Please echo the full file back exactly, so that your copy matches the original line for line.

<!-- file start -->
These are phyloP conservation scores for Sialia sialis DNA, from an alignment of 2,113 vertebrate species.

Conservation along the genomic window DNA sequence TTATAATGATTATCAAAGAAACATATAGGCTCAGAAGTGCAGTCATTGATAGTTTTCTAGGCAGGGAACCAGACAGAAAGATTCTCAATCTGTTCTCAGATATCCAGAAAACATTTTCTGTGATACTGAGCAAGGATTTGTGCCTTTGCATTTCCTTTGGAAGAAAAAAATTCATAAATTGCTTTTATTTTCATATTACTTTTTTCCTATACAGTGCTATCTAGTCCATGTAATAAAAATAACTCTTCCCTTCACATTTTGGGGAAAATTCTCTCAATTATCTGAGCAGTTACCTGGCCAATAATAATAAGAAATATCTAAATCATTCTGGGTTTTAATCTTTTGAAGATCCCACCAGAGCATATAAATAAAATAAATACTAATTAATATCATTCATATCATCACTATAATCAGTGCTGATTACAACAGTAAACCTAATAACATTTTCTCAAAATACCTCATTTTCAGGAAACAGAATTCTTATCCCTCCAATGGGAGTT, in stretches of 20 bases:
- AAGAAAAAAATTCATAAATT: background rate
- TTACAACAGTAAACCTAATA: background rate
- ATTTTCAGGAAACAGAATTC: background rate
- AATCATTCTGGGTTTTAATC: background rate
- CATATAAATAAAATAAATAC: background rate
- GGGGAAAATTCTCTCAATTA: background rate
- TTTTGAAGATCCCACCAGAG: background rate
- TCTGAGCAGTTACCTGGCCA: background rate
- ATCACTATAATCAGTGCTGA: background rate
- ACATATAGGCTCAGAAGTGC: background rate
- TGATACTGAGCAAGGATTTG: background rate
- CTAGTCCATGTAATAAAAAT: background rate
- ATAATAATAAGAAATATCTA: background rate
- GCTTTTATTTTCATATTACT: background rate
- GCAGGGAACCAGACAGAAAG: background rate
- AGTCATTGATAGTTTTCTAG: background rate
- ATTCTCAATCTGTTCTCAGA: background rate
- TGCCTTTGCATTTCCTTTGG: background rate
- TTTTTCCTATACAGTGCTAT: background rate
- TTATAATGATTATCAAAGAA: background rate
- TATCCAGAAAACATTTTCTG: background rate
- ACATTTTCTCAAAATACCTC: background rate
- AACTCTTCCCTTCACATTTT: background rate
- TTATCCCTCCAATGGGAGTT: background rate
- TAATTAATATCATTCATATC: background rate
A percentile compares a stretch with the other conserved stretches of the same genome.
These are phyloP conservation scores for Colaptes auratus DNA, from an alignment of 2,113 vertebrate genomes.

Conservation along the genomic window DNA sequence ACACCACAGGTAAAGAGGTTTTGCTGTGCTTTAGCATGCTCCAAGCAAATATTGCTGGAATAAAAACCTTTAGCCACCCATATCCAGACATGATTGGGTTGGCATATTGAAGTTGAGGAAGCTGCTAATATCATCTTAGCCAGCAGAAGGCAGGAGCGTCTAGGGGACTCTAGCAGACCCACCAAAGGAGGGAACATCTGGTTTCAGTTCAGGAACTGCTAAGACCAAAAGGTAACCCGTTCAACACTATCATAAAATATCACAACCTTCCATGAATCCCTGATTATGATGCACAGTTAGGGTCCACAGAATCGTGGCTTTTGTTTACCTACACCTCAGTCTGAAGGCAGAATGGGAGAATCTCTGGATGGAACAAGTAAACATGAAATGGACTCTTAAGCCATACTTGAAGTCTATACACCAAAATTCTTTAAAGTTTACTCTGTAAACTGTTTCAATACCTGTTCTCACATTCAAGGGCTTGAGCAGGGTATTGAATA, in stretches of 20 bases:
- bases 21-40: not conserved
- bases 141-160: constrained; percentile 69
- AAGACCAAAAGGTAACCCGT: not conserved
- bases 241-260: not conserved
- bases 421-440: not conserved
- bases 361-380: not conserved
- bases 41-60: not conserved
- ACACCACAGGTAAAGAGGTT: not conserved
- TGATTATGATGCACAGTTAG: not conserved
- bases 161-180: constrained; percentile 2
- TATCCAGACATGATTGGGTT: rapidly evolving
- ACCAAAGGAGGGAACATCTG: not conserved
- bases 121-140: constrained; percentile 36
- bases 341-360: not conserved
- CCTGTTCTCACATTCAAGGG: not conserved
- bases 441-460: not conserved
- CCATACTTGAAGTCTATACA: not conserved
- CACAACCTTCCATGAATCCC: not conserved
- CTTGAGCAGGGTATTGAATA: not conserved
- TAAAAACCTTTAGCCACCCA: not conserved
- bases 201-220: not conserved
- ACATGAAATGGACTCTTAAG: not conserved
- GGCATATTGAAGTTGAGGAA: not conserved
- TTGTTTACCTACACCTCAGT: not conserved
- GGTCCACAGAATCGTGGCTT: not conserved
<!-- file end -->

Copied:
These are phyloP conservation scores for Sialia sialis DNA, from an alignment of 2,113 vertebrate species.

Conservation along the genomic window DNA sequence TTATAATGATTATCAAAGAAACATATAGGCTCAGAAGTGCAGTCATTGATAGTTTTCTAGGCAGGGAACCAGACAGAAAGATTCTCAATCTGTTCTCAGATATCCAGAAAACATTTTCTGTGATACTGAGCAAGGATTTGTGCCTTTGCATTTCCTTTGGAAGAAAAAAATTCATAAATTGCTTTTATTTTCATATTACTTTTTTCCTATACAGTGCTATCTAGTCCATGTAATAAAAATAACTCTTCCCTTCACATTTTGGGGAAAATTCTCTCAATTATCTGAGCAGTTACCTGGCCAATAATAATAAGAAATATCTAAATCATTCTGGGTTTTAATCTTTTGAAGATCCCACCAGAGCATATAAATAAAATAAATACTAATTAATATCATTCATATCATCACTATAATCAGTGCTGATTACAACAGTAAACCTAATAACATTTTCTCAAAATACCTCATTTTCAGGAAACAGAATTCTTATCCCTCCAATGGGAGTT, in stretches of 20 bases:
- AAGAAAAAAATTCATAAATT: background rate
- TTACAACAGTAAACCTAATA: background rate
- ATTTTCAGGAAACAGAATTC: background rate
- AATCATTCTGGGTTTTAATC: background rate
- CATATAAATAAAATAAATAC: background rate
- GGGGAAAATTCTCTCAATTA: background rate
- TTTTGAAGATCCCACCAGAG: background rate
- TCTGAGCAGTTACCTGGCCA: background rate
- ATCACTATAATCAGTGCTGA: background rate
- ACATATAGGCTCAGAAGTGC: background rate
- TGATACTGAGCAAGGATTTG: background rate
- CTAGTCCATGTAATAAAAAT: background rate
- ATAATAATAAGAAATATCTA: background rate
- GCTTTTATTTTCATATTACT: background rate
- GCAGGGAACCAGACAGAAAG: background rate
- AGTCATTGATAGTTTTCTAG: background rate
- ATTCTCAATCTGTTCTCAGA: background rate
- TGCCTTTGCATTTCCTTTGG: background rate
- TTTTTCCTATACAGTGCTAT: background rate
- TTATAATGATTATCAAAGAA: background rate
- TATCCAGAAAACATTTTCTG: background rate
- ACATTTTCTCAAAATACCTC: background rate
- AACTCTTCCCTTCACATTTT: background rate
- TTATCCCTCCAATGGGAGTT: background rate
- TAATTAATATCATTCATATC: background rate
A percentile compares a stretch with the other conserved stretches of the same genome.
These are phyloP conservation scores for Colaptes auratus DNA, from an alignment of 2,113 vertebrate genomes.

Conservation along the genomic window DNA sequence ACACCACAGGTAAAGAGGTTTTGCTGTGCTTTAGCATGCTCCAAGCAAATATTGCTGGAATAAAAACCTTTAGCCACCCATATCCAGACATGATTGGGTTGGCATATTGAAGTTGAGGAAGCTGCTAATATCATCTTAGCCAGCAGAAGGCAGGAGCGTCTAGGGGACTCTAGCAGACCCACCAAAGGAGGGAACATCTGGTTTCAGTTCAGGAACTGCTAAGACCAAAAGGTAACCCGTTCAACACTATCATAAAATATCACAACCTTCCATGAATCCCTGATTATGATGCACAGTTAGGGTCCACAGAATCGTGGCTTTTGTTTACCTACACCTCAGTCTGAAGGCAGAATGGGAGAATCTCTGGATGGAACAAGTAAACATGAAATGGACTCTTAAGCCATACTTGAAGTCTATACACCAAAATTCTTTAAAGTTTACTCTGTAAACTGTTTCAATACCTGTTCTCACATTCAAGGGCTTGAGCAGGGTATTGAATA, in stretches of 20 bases:
- bases 21-40: not conserved
- bases 141-160: constrained; percentile 69
- AAGACCAAAAGGTAACCCGT: not conserved
- bases 241-260: not conserved
- bases 421-440: not conserved
- bases 361-380: not conserved
- bases 41-60: not conserved
- ACACCACAGGTAAAGAGGTT: not conserved
- TGATTATGATGCACAGTTAG: not conserved
- bases 161-180: constrained; percentile 2
- TATCCAGACATGATTGGGTT: rapidly evolving
- ACCAAAGGAGGGAACATCTG: not conserved
- bases 121-140: constrained; percentile 36
- bases 341-360: not conserved
- CCTGTTCTCACATTCAAGGG: not conserved
- bases 441-460: not conserved
- CCATACTTGAAGTCTATACA: not conserved
- CACAACCTTCCATGAATCCC: not conserved
- CTTGAGCAGGGTATTGAATA: not conserved
- TAAAAACCTTTAGCCACCCA: not conserved
- bases 201-220: not conserved
- ACATGAAATGGACTCTTAAG: not conserved
- GGCATATTGAAGTTGAGGAA: not conserved
- TTGTTTACCTACACCTCAGT: not conserved
- GGTCCACAGAATCGTGGCTT: not conserved